Survival of the fittest

The concept of survival of the fittest came up in one of my classes today.  And, as usual, the discussion entailed a number of radical oversimplifications. It seems to me like the phrase "survival of the fittest" more often undermines a clear comprehension of evolution than aids it. First, it is almost completely nonsensical to discuss evolution in terms of humans.  We most likely aren't evolving -- civilization undermines that process.  And that's a good thing.  Evolution only selects for 'better' in the very narrow sense of having children who have children.  Like other ways of attempting to simplify success (amount of money, sports victories, relative number of people killed at war) trying to interpret successfulness in evolutionary terms works, but only if you snip off the part of the concept that describes the reasons success matters.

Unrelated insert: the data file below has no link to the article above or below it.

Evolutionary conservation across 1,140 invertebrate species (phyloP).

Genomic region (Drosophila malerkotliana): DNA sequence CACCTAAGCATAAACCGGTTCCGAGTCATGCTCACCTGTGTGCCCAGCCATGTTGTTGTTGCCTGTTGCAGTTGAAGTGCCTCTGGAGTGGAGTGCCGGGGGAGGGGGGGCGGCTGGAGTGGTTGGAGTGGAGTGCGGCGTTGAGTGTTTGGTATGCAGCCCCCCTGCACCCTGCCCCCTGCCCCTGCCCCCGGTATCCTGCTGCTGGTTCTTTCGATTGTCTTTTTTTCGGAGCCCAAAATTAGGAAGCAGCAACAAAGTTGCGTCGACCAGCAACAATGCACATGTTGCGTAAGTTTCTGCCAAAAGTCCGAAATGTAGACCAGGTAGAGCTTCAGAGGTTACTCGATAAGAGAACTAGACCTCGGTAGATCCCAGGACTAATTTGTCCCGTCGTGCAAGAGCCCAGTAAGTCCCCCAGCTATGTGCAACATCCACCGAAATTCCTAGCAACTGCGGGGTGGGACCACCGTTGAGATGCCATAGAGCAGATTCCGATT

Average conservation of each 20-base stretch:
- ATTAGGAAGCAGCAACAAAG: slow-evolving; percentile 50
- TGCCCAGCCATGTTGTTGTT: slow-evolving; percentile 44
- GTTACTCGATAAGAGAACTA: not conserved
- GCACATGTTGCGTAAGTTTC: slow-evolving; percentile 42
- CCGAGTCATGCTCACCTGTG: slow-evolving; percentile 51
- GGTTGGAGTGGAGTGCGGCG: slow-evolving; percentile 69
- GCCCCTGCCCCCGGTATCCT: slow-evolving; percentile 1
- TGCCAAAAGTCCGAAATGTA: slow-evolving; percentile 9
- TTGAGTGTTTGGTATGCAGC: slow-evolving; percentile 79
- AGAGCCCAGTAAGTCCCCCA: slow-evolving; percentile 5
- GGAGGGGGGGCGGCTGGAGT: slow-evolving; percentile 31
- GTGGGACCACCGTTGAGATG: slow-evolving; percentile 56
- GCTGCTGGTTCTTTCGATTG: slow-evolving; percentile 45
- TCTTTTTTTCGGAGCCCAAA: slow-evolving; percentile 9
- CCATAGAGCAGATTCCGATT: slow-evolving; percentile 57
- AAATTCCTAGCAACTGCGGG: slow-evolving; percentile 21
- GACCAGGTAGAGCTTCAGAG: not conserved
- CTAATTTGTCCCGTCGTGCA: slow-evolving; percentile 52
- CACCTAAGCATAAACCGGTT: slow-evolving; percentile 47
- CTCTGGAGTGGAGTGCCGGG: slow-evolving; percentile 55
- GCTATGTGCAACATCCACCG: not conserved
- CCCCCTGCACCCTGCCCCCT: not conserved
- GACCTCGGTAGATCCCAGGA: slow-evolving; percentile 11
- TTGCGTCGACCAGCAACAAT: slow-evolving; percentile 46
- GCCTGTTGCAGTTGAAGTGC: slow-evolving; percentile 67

Secondly, as it was used in this class, the case is often used to implicitly or explicitly devalue people who have skill sets, who represent value, outside the speaker's preferred area.  In this case, the prompt was "Would you rather have a genius kid, or a kid with street smarts?" -- followed by an explanation that, sometimes, if you know enough stuff it trips you up and makes you unable to apply any of it.

I want to really tear into this argument, but my phone is about to die. I will return to the blog later.